These are the four types of coverage included in most renters insurance policies.

  • Personal property: Covers your clothing, furniture, electronics and other belongings
  • Additional living expenses: Pays living expenses, such as a temporary rental, hotel, and meals, when your rental home is uninhabitable due to an insured loss. 
  • Liability: Pays out if you’re responsible for injuries to other people or damage to their property
  • Medical payments: Covers medical bills for injuries to other people in your home, regardless of fault

What Doesn’t Renters Insurance Cover?

There are a number of things renters insurance doesn’t automatically cover, including floods and earthquakes. Renters insurance policies also don’t cover losses because of intentional acts of destruction or negligence, pest infestation, or high-ticket valuables such as diamond jewelry or rare artwork.

How Much Does Renters Insurance Cost?

The cost of renters insurance varies by company, the deductible you choose, and how much coverage you purchase. In general, it’s more affordable than you may think, costing an average of about $179 per year, or roughly $15 per month, according to the latest III data.

Depending on where you live, renters insurance could be higher or lower than the national average per year. Below is the average cost of renters insurance in every state for both annual and monthly premiums, based on $25,000 in personal property coverage.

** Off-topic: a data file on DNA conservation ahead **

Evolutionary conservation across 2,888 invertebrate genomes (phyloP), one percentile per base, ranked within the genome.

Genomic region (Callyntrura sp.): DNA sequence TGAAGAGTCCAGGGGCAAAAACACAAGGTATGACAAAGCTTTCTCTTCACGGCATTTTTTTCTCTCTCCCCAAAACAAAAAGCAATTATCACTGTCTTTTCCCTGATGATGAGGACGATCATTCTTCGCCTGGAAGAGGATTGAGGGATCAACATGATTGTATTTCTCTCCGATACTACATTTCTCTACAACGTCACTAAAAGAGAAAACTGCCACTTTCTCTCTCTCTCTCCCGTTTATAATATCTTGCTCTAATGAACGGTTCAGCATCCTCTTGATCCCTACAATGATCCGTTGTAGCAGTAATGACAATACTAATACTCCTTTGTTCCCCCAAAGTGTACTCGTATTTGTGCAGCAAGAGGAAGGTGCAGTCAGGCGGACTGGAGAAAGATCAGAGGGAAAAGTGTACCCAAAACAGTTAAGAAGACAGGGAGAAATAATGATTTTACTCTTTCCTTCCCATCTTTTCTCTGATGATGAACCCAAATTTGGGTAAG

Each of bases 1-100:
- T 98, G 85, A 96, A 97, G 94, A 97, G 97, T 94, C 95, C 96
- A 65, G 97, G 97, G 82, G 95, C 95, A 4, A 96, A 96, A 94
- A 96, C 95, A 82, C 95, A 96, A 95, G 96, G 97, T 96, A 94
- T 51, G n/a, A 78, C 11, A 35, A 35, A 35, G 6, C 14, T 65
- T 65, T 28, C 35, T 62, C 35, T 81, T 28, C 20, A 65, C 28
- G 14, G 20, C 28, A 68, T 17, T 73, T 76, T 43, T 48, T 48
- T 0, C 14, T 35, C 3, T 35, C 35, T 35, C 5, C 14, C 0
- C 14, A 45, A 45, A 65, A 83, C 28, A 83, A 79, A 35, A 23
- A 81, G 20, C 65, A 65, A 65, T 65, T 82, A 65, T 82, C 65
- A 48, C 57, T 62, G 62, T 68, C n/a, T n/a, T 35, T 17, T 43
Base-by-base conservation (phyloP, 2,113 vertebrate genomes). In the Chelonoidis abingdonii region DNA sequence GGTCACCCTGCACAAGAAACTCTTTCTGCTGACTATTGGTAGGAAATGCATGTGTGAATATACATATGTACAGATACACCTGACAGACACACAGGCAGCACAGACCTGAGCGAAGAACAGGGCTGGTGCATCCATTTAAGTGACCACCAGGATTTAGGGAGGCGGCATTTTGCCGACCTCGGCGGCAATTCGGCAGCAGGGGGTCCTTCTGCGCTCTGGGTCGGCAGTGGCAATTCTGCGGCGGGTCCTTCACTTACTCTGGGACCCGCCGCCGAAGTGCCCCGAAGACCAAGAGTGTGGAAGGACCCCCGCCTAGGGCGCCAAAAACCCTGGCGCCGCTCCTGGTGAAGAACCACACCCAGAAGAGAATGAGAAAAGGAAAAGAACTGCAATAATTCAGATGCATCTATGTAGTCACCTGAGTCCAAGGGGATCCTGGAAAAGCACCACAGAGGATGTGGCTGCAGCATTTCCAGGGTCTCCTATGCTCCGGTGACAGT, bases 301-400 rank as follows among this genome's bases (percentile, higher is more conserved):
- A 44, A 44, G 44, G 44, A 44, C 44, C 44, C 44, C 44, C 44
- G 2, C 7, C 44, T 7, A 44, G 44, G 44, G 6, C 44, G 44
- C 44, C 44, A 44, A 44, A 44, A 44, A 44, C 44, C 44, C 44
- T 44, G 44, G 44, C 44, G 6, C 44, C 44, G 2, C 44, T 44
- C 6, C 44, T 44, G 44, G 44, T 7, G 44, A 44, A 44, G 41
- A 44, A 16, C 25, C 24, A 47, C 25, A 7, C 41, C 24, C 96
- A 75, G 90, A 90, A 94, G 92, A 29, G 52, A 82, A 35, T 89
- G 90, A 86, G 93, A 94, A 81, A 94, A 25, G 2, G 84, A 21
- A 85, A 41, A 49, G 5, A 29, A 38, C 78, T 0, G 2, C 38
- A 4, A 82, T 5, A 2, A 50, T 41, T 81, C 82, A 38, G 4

StateAverage annual cost
New Hampshire$148
New Jersey$160
New Mexico$186
New York$189
North Carolina$158
North Dakota$126
Rhode Island$185
South Carolina$184
South Dakota$127
Washington, D.C.$157
West Virginia$189
Source: Insurance Information Institute

Pro Tip

Consider bundling renters insurance with your other insurance policies. For example, if you’re getting renters insurance from the same company as your car insurance, the insurance company will often give you a discount.

How Much Renters Insurance Do You Need?

People often underestimate how much coverage they need and select an amount that is less than what it would take to completely replace all of their belongings, experts say.

“Here’s what people need to be aware of: renters insurance quotes from most companies default to the lowest amount of coverage. Low prices are reflective of low coverage in most cases,” says Earl Jones, a Farmers insurance agent in Sunnyvale, California.

Most companies offer policies that cover from $15,000 to over $100,000 for personal belongings, but it’s important to take into consideration how much your personal items are worth and how many people are in the family. Everyone has a wardrobe and personal items, which can add up quickly.

It’s also standard for policies to come with $100,000 to $300,000 in liability coverage, but Jones recommends choosing a higher liability limit, especially if they live with an animal who may cause injury to others. 

“People should get at least $300,000 in liability limits without pets or $500,000 with pets,” says Jones, “because of the high medical costs in the United States — even if they have an umbrella policy.”